What’s Hot in Great Room Design?

by | Jul 9, 2021 | Great rooms, living rooms, dens, Room-By-Room

Once upon a time, a log cabin living room was a simple affair. Modest in size and design, it was merely another room in the house. Then, things changed. The living room morphed into a jaw-dropping showpiece worthy of grand get-togethers and cozy nights at home. This “great room” has been a log home staple ever since. And though its basic structure has remained unchanged, new log home owners have been finding subtle ways to improve upon perfection. We talked with Stephanie Gauthier, resident interior designer for Wisconsin Log Homes, about the new trends that are emerging in log home great room design.


Q: What size is the great room these days? Is it still the mammoth space that has been popular or has that changed?
A: Larger great rooms are a classic feature in many rustic homes. Open-concept living, cooking, and dining areas usually call for somewhat larger spaces that flow into one another. Sometimes a great room may carry a smaller footprint, but contain large, voluminous ceiling heights that create drama and a larger feeling. The great room’s size needs to be proportionate to the overall size of the home, and should accommodate both day-to-day living and entertaining requirements. That will never change.

Q: Are ceiling heights still high or have they come down?
A: Nearly all great rooms in log or timber homes have expansive cathedral ceilings. Larger homes usually have a full two-story ceiling, reaching heights up to 35 feet or higher. Necessary loft space sometimes brings down the ceiling, especially in more basic cabins.

Q: What general design features are people requesting? Is there anything new like wet bars or specialty nooks?
A: As the heart of the home, the great room is always a personalized showpiece filled with unique architecture and design. Extravagant fireplaces with unique custom mantels, media areas, and wet bars are in demand, as are thick, timbered accents and statement-style decorative lighting and chandeliers. Built-in cabinetry to display artwork or other specialty pieces is a frequent request.

Q: Do you see a shift in what homebuyers were asking for five years ago?
A: Great rooms have evolved from being primarily comfortable conversation areas to the entertainment heart of the home, so these areas are getting more customized. Today’s home buyer wants high-tech amenities like surround sound, security, and intercom systems, etc., but they want to make sure these features are hidden. In a log home, this kind of request could take some planning and coordination to achieve. Another emerging feature is blurring the lines between outdoor living space and the great room. Expansive window walls, even some that open completely to the outside, like the NanaWall (www.nanawall.com) does, can double the size of your living area and literally bring the outdoors in.

Q: Is the great room still open to the kitchen? Are people trying to create a separation between spaces?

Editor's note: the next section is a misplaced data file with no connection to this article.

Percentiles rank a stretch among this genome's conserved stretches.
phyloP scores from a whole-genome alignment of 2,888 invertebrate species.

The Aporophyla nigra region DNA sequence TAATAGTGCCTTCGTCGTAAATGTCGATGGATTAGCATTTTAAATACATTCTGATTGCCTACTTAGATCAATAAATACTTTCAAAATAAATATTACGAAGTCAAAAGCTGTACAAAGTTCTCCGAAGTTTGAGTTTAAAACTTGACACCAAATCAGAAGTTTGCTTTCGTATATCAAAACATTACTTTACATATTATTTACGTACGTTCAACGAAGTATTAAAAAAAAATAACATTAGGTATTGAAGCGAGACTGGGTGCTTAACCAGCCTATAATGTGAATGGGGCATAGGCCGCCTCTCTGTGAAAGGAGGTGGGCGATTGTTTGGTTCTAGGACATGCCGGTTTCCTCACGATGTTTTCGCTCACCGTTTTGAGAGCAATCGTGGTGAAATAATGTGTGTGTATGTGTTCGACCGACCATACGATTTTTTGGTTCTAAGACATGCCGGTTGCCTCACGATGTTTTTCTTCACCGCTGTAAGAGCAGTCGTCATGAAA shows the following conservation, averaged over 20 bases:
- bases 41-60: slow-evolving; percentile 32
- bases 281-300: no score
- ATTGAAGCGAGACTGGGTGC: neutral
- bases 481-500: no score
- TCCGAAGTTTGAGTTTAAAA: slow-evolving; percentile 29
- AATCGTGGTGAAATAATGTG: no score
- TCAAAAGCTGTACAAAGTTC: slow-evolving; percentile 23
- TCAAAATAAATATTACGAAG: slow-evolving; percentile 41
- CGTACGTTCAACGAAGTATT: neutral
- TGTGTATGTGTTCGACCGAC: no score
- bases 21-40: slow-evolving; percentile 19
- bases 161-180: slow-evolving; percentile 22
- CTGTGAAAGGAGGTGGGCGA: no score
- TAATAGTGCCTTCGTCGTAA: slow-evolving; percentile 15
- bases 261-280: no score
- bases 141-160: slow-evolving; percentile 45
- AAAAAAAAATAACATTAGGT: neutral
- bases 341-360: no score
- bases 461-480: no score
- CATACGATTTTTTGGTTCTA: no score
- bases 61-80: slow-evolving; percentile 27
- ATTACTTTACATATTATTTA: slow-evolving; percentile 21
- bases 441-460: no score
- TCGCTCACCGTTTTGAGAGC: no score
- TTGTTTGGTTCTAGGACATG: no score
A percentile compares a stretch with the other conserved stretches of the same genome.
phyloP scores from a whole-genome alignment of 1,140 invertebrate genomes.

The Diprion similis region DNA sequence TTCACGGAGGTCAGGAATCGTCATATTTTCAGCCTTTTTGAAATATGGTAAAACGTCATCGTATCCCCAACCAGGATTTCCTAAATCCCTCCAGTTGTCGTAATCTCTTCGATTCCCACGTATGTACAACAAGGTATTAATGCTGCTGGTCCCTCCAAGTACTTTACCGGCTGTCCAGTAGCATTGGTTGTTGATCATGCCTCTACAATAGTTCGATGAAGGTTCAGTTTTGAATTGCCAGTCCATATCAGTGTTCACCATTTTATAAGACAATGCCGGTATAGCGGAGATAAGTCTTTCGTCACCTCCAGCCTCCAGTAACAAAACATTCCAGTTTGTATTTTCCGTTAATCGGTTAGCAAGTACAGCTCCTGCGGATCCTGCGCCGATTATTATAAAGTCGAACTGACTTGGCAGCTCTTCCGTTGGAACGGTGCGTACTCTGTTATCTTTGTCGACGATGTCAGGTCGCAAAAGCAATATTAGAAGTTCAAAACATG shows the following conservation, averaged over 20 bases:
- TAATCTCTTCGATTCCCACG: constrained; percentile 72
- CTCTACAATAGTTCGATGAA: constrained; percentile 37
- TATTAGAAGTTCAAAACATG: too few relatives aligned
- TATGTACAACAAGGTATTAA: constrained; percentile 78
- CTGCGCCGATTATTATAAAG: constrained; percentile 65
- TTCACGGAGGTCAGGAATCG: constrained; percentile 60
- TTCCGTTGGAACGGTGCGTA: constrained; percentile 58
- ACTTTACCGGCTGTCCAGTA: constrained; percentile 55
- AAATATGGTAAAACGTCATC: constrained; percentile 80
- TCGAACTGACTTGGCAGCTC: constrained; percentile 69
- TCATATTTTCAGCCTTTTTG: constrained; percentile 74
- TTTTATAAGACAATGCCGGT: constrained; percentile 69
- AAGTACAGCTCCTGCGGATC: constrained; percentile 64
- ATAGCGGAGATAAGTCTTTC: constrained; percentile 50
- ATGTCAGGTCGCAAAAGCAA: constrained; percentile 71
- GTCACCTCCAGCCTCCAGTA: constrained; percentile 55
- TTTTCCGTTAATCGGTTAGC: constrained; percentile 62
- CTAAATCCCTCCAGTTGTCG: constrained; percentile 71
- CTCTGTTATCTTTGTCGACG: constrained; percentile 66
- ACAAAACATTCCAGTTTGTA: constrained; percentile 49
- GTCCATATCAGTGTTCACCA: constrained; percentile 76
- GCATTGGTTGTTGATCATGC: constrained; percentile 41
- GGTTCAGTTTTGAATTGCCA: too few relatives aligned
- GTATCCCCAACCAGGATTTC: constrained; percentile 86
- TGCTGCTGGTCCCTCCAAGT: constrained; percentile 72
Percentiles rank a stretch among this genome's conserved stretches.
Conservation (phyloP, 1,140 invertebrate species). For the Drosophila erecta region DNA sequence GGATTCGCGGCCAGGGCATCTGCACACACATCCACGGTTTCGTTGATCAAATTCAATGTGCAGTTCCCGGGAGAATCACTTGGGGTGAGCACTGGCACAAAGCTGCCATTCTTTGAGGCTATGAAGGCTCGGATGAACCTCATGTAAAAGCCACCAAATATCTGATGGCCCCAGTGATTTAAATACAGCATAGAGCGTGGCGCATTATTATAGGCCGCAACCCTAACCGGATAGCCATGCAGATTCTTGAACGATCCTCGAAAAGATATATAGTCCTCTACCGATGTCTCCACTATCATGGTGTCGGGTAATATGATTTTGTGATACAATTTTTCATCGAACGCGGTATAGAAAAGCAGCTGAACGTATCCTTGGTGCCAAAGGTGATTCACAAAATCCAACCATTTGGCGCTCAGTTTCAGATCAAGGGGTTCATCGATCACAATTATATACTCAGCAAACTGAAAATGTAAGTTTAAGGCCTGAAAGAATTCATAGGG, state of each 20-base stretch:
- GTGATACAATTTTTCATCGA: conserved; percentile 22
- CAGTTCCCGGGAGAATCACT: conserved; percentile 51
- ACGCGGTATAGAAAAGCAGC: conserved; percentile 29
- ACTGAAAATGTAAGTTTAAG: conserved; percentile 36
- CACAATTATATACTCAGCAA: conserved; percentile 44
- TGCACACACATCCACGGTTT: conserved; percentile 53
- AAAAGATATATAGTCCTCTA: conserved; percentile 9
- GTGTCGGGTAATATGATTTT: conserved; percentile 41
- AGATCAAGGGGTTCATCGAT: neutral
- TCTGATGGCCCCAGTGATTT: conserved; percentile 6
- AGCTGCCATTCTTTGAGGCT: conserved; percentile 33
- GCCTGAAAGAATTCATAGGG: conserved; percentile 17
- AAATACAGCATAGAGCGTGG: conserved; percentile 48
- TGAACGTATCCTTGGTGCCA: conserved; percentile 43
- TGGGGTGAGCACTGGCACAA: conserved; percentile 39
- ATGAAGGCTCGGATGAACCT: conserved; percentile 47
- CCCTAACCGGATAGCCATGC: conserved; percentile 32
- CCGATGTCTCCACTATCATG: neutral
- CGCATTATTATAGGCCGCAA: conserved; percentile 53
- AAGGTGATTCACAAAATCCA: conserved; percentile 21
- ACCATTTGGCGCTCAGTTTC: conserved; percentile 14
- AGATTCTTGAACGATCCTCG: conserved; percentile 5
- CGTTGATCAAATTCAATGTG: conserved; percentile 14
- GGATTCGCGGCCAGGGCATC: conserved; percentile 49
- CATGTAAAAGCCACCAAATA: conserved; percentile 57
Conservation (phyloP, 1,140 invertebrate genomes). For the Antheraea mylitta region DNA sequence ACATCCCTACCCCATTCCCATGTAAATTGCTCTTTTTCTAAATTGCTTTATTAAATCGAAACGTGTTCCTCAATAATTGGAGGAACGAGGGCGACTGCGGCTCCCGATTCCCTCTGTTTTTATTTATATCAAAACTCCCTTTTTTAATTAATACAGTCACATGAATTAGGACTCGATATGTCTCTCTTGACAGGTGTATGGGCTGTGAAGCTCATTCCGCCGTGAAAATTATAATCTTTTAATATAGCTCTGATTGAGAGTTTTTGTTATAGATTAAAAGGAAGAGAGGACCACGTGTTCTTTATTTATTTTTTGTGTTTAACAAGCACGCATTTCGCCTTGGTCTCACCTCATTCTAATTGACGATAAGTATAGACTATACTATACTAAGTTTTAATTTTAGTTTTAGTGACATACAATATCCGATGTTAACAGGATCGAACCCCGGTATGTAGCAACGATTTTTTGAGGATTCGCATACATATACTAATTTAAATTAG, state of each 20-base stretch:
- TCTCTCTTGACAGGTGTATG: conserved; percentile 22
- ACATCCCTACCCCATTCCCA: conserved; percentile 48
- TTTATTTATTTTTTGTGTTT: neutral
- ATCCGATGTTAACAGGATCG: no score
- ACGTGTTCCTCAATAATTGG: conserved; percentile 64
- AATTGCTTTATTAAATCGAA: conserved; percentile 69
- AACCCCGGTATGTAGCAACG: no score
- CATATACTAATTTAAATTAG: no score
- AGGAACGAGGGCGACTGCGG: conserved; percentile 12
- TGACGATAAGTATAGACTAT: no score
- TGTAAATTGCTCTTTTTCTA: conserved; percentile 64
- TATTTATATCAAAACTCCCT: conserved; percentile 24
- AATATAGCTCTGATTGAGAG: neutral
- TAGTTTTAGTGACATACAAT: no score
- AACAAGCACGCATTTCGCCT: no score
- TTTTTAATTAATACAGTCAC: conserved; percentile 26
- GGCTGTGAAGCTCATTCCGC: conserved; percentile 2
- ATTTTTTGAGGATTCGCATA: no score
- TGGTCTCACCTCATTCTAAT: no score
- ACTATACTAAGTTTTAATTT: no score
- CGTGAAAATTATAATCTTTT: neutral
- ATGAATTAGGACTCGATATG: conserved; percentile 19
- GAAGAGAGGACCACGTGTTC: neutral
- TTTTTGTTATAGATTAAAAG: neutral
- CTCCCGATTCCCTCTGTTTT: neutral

A: This is just really a matter of personal preference. The majority of homeowners still request open-concept floorplans. However, we are seeing more eat-in kitchens that are somewhat divided from the great room by counters and pantries to formal dining spaces that are open to great rooms and other entertainment areas. It really depends on the lifestyle of the homeowners, and how family members like to interact with one another.

Q: What finishing materials are popular? Are buyers requesting anything new or unusual?
A: Mixing textures, such as natural stones, tile, wood, fabric, and greenery, is the most popular request right now. High-performance windows and rustic wood flooring are also in high demand.

Q: What about environmentally friendly elements or finishing materials? Are homebuyers interested in those?
A: Absolutely. More and more buyers are asking about sustainable resources and inquiring where their material will be coming from. Recycled plastic made into carpeting, reclaimed stained-glass accents, fast-growth wood like bamboo and water-based interior stains are being used for flooring and finishing elements. And building with indigenous stone is also a great way to “use what’s available” while bringing a sense of continuity between your home and your landscape.

Q: What are the latest trends in furnishings and window treatments?
A: When it comes to the basics, upholstery classics are still the best fit. Leathers, rich abstract patterns, and soft materials reign here. For accent tables, the more unique the better, because these pieces are where you can let your personality really shine through. Decorating with twigs, stone, and glass are favorite options, as are more organically shaped pieces made from tree roots and following the lines of growth. Windows are typically less adorned with fabric, and more with exotic-shaped trims and natural, rustic elements. Internal functional elements such as roll screens, blinds, and shades protect from the sun but also add style and texture. But one of the coolest new trends for windows is the high-tech, remote-operated window coverings and between-the-glass shades and blinds that are currently on the market. They disappear when not in use and never have to be dusted.